Exhibition from the Collection of the Shusui Museum of Art
Bizen Swords: A Pedigree of Function and Beauty
Fri., December.21.2018 ～ Sun., May.26
Long ago, Kibi Province once spanned the entirety of modern-day Okayama Prefecture, the eastern part of Hiroshima Prefecture, and the western part of Hyogo Prefecture, and since ancient times, the region was known for its iron. During the Nara period (8th c.), Kibi was divided into the four provinces of Bizen, Bitchu, Bingo, and Mimasaka, and Bizen in particular went on to flourish as a center of swordmaking.
From the mid to late Heian period (10th to 12th c.), Japanese swords developed the iconic form they would come to be known for, and Bizen Province produced such swordmakers as Tomonari and Masatsune. Starting around that era, numerous smiths took up residence in the Yoshii River basin in particular, and Bizen became medieval Japan’s largest producer of swords. The Bizen swords that still remain today tell us, through the inscriptions mentioning years on many of them, about the various ups and downs experienced by these smiths and their various schools of swordmaking over some 500 years, making them incredibly valuable as historical research materials.
This exhibition features Bizen swords belonging to the museum’s collection, organized by era and by school to show the changes over time by swordmakers and their work, all displayed so as to best show off their beauty and unique highlights. We hope that visitors will enjoy this opportunity to experience the characteristics of these swords, such as their beautiful jigane and their bright, clear hamon patterns.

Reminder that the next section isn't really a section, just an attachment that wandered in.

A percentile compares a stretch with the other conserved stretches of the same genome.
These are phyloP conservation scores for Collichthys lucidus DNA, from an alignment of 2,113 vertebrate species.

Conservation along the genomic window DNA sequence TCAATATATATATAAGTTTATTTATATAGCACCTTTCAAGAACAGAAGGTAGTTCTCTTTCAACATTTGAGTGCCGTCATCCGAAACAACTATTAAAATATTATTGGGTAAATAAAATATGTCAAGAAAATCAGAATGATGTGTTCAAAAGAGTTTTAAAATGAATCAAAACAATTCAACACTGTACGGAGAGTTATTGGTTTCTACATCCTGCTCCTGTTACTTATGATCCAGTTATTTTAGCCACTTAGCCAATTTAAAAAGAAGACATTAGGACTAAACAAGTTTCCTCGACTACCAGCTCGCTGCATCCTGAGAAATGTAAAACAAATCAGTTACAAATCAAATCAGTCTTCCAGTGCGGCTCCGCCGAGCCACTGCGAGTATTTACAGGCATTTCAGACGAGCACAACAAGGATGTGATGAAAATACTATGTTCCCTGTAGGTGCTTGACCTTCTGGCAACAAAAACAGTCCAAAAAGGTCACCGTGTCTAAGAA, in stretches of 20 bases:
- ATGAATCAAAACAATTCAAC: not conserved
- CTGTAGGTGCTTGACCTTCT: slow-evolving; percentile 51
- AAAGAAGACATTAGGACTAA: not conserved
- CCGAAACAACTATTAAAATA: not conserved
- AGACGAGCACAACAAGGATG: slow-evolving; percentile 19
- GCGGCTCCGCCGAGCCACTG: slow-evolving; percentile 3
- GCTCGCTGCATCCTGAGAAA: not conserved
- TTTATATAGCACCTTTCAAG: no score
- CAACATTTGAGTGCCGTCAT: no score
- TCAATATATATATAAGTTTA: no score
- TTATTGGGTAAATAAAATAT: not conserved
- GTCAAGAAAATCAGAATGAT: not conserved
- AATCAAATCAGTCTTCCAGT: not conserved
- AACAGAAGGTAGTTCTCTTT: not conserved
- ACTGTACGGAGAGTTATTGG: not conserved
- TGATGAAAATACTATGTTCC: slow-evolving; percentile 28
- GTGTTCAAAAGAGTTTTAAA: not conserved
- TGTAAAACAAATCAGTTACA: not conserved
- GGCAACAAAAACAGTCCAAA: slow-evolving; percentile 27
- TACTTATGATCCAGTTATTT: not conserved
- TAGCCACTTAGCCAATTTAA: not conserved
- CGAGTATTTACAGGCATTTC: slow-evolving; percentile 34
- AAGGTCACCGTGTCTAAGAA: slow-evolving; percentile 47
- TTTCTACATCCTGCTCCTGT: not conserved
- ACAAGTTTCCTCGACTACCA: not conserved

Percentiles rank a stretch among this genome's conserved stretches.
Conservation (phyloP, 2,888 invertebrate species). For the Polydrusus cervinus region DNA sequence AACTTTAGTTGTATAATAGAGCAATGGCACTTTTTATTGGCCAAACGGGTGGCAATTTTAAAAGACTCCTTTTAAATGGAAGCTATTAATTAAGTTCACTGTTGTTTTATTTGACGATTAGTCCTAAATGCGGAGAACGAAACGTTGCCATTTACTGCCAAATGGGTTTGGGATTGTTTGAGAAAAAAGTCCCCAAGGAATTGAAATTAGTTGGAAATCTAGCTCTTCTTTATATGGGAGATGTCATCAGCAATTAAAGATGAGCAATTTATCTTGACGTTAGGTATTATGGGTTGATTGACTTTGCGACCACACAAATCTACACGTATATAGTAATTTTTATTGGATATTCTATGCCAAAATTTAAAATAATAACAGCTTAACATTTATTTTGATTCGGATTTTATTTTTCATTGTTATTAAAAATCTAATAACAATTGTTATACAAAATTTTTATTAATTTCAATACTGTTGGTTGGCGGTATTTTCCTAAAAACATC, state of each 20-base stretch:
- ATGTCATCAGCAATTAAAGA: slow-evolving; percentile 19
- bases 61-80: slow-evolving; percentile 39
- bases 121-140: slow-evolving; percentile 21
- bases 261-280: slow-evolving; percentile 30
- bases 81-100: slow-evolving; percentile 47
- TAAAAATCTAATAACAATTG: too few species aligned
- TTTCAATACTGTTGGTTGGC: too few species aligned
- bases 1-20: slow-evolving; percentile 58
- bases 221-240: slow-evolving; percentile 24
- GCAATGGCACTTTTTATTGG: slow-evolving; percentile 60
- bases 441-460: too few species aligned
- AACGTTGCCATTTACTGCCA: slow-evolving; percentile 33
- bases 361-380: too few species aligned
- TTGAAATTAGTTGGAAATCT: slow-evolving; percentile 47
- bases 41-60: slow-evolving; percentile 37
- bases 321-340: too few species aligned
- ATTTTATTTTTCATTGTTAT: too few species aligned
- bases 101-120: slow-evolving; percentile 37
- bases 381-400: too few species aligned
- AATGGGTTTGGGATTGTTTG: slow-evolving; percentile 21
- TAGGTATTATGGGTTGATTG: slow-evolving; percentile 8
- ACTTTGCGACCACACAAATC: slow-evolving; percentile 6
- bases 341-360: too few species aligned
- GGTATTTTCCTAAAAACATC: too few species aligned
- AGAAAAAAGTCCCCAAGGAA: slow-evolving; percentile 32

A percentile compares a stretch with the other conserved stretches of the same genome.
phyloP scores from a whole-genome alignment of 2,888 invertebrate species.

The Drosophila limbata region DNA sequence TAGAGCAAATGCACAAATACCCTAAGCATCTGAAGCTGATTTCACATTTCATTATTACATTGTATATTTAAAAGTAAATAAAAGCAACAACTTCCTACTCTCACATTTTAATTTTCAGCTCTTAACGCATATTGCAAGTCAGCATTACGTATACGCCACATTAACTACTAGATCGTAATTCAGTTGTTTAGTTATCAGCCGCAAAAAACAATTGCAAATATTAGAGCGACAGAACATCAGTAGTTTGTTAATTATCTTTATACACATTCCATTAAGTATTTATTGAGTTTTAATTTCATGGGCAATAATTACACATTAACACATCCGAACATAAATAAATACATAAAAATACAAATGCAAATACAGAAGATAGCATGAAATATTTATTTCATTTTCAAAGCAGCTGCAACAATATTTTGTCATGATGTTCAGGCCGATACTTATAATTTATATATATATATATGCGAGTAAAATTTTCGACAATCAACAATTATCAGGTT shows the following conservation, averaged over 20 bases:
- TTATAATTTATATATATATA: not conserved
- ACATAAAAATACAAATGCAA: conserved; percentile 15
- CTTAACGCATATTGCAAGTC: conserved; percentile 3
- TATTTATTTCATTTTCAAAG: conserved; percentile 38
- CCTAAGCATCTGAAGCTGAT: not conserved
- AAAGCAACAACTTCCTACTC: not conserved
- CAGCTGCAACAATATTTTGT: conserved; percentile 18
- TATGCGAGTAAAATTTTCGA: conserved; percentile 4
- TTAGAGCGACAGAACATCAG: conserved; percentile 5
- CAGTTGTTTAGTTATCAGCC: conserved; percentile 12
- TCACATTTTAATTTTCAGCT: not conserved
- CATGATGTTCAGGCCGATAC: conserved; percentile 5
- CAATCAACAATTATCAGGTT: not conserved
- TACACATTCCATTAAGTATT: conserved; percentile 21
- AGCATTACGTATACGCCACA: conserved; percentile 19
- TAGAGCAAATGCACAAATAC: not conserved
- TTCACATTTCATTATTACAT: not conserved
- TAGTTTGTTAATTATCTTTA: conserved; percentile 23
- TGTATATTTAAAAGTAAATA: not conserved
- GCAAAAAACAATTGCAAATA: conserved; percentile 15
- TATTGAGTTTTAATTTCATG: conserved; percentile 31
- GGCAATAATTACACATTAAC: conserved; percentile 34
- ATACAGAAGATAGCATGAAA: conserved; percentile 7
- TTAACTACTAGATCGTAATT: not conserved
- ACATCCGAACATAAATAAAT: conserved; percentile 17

*¥800 per person for groups of 20 or more.
Second Half of Exhibition: Fri., Mar. 1 to Sun., May 26, 2019
Concurrent Exhibition in the 3F Exhibition Room:
New Year Exhibition from the Museum Collection — Fri., Dec. 21, 2018 to Sun., Feb. 24, 2019
Ryohei Koiso Exhibition — Fri., Mar. 1 to Sun., May 26, 2019
Gallery Talk: Introduction to Japanese Swords
Second Sun. of each month at 14:00 (requires admission ticket)
Toyama City Collection Exhibition
Fri., July.30.2021 ～ Mon., August.09
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Sword-Sharpening Demonstration by Expert Polisher Ichiro Yokai
Sun., November.25.2018 ～ Sun., December.09
【 Lobby outside the 2F Exhibition Room, Shusui Museum of Art】
Ichiro Yokai is an expert polisher based in Takaoka City, Toyama Prefecture, and an award winner in the Sharpening Division of the Contemporary Swords and Artworks Exhibition. In celebration of this achievement, the museum has invited him to give a demonstration of sharpening a Japanese sword. Overview: (1) Sun., Nov. 25, 2018: Shitaji-Togi I The initial steps of shitaji-togi (foundation polishing): a polishing stone known as a kongoto is used to remove any rust and to neaten the shape of the sword. (2) Sun., Dec. 9, 2018: Shitaji-Togi II The final steps of shitaji-togi: a polishing stone known as an uchigumori is used to remove tiny bits of scrap material caught in the rough surface of the stone used in the initial steps. The raised wooden platform used by the polisher for sword-sharpening work is called a togibune. The polisher fills the bucket with water, and sits on a low wooden bench, leaning forward while polishing the sword. The entire process of sharpening and polishing a Japanese sword to a beautiful shine, from shitaji-togi through final finish polishing, involves a number of different polishing stones.
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Special Workshop by Hirofumi Adachi “I’m Picasso! And I Am Too!”
【Soka Seminar Room, 1F Mori Shusui Museum of Art】
During this event, participants draw one another’s faces, starting with nothing but a blank canvas and colored markers. Artist Hirofumi Adachi provides commentary. After the participants finish their spontaneous works of art, they are placed on display in the 1F Gallery of the museum.
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